Pentium price cuts at hand

Intel is expected to lower the prices of its Pentium 4 processors late next month, sources say, in the first of two moves scheduled for this quarter.

John G. Spooner Staff Writer, CNET News.com
John Spooner
covers the PC market, chips and automotive technology.
John G. Spooner
3 min read
Intel will pull out its scissors next month to make the first of two price cuts scheduled for this quarter, sources say.

The chipmaker has planned the price adjustment for desktop Pentium 4 chips for late February, according to sources. It will be the first such cut for these chips since November.

The price cuts for the desktop chips, including the top-of-the-line 3.06GHz Pentium 4, will range from about $25 to $50, sources said.

Intel regularly cuts its prices as part of a predetermined plan in which it brings out faster processors and moves its existing chips down in price. The company typically notifies its customers of intended price moves well in advance. In this case, the price move will help make way for a 3.2GHz desktop Pentium 4 chip due out later in the quarter, sources said.

Intel, which lowered its notebook Pentium 4 prices earlier this month, uses its price cuts and the introduction of faster clock speeds to motivate PC makers to upgrade to new processors. The moves also inspires consumers and businesses to buy new PCs and helps Intel fend off competition from rival Advanced Micro Devices.

Intel representatives declined to comment on any potential price cuts.

Intel took a short hiatus from price cuts at the end of 2002, after releasing its 3.06GHz Pentium 4 chip, and after several rapid-fire cuts in 2001 and early 2002.

With that hiatus about to end, the 3.06GHz chip will move from $637 to less than $600, sources said. Prices on Intel's 2.26GHz, 2.4GHz, 2.53GHz, 2.66GHz and 2.8GHz chips will also drop.

The pricing move will also put Intel's 2.26GHz, 2.4GHz and 2.53GHz chips at the lowest end of the company's price scale. The 2.53GHz chip will drop from $243 to approximately where the current 2.4GHz is at $193, sources said. Meanwhile, the 2.4GHz and 2.26GHz chips will cascade from $193 to about $163, sources said.

These moves will allow manufacturers that now ship desktops with 2GHz Pentium 4 chips to fit them with 2.4GHz chips for the same price. And desktops with 2.4GHz chips will be able to move up to a 2.53GHz chip for the same price.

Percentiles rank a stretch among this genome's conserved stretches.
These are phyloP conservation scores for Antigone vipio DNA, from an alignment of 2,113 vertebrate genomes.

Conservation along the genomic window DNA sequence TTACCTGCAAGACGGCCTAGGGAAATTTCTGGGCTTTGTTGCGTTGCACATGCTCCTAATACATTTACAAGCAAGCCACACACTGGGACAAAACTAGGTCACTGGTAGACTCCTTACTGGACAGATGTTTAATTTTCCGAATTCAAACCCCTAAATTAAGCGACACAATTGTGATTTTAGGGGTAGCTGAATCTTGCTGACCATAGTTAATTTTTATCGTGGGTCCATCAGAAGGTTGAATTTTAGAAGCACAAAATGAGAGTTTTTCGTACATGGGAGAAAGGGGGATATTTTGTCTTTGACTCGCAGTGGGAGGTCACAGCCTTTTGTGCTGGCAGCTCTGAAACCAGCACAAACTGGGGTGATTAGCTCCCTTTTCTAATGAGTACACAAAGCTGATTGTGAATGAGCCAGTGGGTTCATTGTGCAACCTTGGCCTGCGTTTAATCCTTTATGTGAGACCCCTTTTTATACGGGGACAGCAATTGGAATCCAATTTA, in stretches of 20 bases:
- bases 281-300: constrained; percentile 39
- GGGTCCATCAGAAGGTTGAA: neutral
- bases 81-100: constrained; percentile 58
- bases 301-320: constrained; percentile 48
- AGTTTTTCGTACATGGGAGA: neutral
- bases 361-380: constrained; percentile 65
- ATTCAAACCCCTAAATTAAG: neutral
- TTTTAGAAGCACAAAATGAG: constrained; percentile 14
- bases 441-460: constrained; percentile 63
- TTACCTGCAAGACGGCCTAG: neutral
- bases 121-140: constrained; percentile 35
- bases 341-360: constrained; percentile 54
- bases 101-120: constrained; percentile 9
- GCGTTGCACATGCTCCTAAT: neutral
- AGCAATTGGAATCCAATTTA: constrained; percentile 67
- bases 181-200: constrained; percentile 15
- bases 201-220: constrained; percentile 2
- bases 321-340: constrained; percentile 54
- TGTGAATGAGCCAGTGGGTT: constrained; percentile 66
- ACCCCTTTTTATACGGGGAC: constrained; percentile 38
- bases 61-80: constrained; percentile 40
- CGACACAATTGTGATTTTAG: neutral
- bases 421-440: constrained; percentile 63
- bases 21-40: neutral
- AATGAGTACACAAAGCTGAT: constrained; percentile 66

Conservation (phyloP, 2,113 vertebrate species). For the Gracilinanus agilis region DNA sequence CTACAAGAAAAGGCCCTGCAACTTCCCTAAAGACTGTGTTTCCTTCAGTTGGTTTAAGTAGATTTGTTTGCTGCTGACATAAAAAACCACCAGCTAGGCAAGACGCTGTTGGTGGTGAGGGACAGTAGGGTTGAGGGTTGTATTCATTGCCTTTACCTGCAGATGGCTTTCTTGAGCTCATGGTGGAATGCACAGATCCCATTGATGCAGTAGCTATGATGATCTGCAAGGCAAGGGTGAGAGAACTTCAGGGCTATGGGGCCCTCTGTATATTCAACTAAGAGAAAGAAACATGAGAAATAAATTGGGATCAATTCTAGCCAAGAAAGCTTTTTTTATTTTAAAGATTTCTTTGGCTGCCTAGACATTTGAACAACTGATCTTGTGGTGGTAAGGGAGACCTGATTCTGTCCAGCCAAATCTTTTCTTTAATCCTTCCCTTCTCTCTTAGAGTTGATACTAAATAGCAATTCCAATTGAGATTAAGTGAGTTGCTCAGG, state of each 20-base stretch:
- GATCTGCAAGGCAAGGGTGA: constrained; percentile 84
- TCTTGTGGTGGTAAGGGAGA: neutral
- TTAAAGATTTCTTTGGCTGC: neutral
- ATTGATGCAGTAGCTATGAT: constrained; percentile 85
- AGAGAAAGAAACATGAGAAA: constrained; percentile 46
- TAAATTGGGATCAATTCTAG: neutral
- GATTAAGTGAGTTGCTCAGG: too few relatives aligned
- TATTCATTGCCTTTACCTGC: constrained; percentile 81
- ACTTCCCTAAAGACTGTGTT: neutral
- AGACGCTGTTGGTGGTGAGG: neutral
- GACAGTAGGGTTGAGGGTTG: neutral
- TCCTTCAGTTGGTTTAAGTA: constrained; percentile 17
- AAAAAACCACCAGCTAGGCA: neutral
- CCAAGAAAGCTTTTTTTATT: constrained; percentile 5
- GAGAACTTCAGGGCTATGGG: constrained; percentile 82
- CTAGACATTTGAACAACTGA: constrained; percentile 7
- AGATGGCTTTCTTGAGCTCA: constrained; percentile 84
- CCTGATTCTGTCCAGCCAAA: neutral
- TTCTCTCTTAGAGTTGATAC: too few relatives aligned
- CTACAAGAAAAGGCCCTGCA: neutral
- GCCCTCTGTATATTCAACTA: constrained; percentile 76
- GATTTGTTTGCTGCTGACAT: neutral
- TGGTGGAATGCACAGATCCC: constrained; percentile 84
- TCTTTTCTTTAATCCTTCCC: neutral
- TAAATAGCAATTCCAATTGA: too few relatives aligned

Second wave
Intel will follow these February price cuts with another wave of cuts when it introduces its 3.2GHz Pentium 4, which is expected in March. After this second round of cuts, Intel will have moved all of the desktop Pentium 4 chips down an entire rung on its pricing ladder.

The second cut will lower the 3.06GHz chip to about $400, or to the same level where the 2.8GHz chip is now, sources said. The 2.8GHz chip, which lists for $401, will end up at a price below the 2.66GHz chip's $305 list price, the sources said. Finally, the 2.66GHz Pentium 4 will have moved from its price of $305 to about $193, sources said.

Intel's new 3.2GHz chip--which is expected to coincide with the release of a new higher-performance chipset code-named Springdale--will move to the top of Intel's pricing ladder, selling for about what the 3.06GHz chip sells for now, or $637.

Intel is also expected to bring out several slower chips that support the Springdale chipset's new 800MHz bus and that also include its hyperthreading technology. Intel is expected to charge a slight premium for those chips, possibly as low as $15, sources said.

Intel's published pricing is for chips purchased in 1,000 unit lots. Prices for individual chips purchased from dealers can vary from Intel's list, affected by supply and demand.

With the price cuts several weeks away, they are still subject to change but are unlikely to do so because Intel sets its prices and typically notifies customers well in advance of changes.

Meanwhile, AMD is expected to bring out a new Athlon XP 3000+ model early next month. The chipmaker may also cut its prices with the introduction of that chip.